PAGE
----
Ohio’s high court will not hear Rist appeal
Justices voted 5-2 against the case
The Supreme Court of Ohio will not hear the appeal of a former Ironton police officer terminated for falsifying a traffic ticket.
After a 5-2 vote, the high court announced Wednesday that it will not hear Beth Rist’s appeal to get her job back.
Chief Justice Maureen O’Connor as well as Justices Paul Pfeifer, Evelyn Stratton, Robert Cupp and Yvette Brown agreed that the court’s jurisdiction should be denied and the appeal should be dismissed. Two justices, Terrence O’Donnell and Judith Lanzinger dissented.
According to Ohio law, Rist has 10 days during which she may file a motion for the court to reconsider its decision.
Reached Wednesday afternoon, Rist’s attorney, Marc Mezibov of Cincinnati, said he is disappointed in the high court’s decision. In the long run, he said, the decision is not in the best interest of the people, especially those affected by collective bargaining. Mezibov said they are considering whether or not file for reconsideration.
On Mezibov’s advice, Rist declined to comment.
Ironton Mayor Rich Blankenship was reached for comment Thursday morning.
“The court doesn’t give a reason why (it won’t hear the case) but I’m glad the case is over,” Blankenship said.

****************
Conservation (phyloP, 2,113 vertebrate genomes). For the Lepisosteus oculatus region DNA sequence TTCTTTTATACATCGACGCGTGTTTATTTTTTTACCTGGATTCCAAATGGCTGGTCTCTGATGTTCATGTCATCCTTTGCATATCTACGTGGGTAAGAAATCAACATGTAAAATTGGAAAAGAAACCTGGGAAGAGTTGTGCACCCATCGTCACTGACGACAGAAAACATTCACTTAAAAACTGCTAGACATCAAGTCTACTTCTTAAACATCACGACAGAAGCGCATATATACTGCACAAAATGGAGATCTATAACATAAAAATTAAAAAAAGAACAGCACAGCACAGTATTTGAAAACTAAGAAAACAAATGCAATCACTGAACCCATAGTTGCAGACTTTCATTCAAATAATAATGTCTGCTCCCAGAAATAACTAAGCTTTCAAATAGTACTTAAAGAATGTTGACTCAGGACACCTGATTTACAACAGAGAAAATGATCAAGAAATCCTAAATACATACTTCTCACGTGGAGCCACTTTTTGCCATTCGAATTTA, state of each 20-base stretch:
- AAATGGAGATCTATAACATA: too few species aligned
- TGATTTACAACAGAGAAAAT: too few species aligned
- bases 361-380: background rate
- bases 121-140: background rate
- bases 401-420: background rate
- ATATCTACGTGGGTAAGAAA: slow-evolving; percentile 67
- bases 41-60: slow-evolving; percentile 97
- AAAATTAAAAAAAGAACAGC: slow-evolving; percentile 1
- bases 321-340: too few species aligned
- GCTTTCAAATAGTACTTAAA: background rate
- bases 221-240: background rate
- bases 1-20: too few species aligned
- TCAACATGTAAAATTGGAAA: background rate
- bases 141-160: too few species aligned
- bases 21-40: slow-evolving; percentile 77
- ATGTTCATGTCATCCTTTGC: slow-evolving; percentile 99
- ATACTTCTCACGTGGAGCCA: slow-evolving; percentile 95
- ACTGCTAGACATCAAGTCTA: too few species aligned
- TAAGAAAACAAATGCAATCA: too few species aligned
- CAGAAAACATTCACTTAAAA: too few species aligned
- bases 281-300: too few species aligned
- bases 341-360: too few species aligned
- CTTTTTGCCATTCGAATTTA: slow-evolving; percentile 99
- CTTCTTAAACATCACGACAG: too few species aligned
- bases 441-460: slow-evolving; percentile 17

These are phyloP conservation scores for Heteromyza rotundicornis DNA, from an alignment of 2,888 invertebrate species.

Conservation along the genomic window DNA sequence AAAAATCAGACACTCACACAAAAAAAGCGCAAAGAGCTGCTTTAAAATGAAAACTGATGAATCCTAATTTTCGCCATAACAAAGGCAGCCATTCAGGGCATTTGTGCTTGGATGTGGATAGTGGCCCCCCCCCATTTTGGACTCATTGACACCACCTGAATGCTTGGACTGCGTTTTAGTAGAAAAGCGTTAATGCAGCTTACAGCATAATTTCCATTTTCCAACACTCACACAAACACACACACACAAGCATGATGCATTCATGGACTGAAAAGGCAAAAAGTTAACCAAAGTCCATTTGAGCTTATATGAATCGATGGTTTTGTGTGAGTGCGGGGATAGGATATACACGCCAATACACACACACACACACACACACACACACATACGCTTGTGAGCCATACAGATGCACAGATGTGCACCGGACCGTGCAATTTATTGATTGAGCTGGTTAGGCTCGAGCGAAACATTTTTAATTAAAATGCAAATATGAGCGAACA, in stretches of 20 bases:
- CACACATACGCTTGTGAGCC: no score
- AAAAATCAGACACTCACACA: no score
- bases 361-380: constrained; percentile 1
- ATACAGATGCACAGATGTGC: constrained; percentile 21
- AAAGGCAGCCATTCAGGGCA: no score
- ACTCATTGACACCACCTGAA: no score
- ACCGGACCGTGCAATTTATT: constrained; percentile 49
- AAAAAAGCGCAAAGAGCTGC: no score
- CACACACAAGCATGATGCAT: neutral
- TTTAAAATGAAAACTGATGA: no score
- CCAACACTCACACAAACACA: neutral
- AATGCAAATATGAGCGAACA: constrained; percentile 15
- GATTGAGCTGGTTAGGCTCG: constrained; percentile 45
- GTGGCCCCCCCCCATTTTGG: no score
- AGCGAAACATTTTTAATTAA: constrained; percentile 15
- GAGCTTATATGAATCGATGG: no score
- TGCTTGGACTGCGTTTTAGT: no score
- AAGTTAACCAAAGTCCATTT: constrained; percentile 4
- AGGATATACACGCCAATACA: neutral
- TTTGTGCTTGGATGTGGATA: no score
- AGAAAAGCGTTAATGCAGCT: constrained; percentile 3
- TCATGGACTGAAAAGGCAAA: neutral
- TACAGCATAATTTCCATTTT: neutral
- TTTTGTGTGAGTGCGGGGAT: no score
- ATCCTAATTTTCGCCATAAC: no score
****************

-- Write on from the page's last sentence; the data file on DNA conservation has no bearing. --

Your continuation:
The former policewoman and current city councilwoman was fired in 2008 after admitting to writing a ticket to someone other than the actual driver of a vehicle. She pleaded guilty to a misdemeanor and was sentenced to two years probation for falsifying a traffic ticket.
Rist filed a grievance protesting her termination.
An arbitrator determined that she had been fired without cause and ordered that she be reinstated to her position as a police officer.
After the city appealed the arbitrator’s decision in Lawrence County Common Pleas Court, Rist’s termination was reinstated.
In October, she appealed to the Fourth District Court of Appeals, which upheld her termination.
In December 2010, she appealed to the Ohio Supreme Court.
In a separate legal action, Rist filed a civil rights lawsuit against the City of Ironton and its police department in June 2010 in U.S. District Court.
In that lawsuit, the former police sergeant claimed she was fired because of her gender and in retaliation for her documented opposition to what she alleges was discriminatory treatment.
The lawsuit alleges that her termination and the city’s failure to reinstate her were motivated by a desire to discriminate against her for protesting a hostile work environment.
The case is still pending in the federal court.
In 2001, Rist, who was hired in 1996 as the department’s first female officer, successfully sued the city on grounds of sexual harassment and a hostile work environment.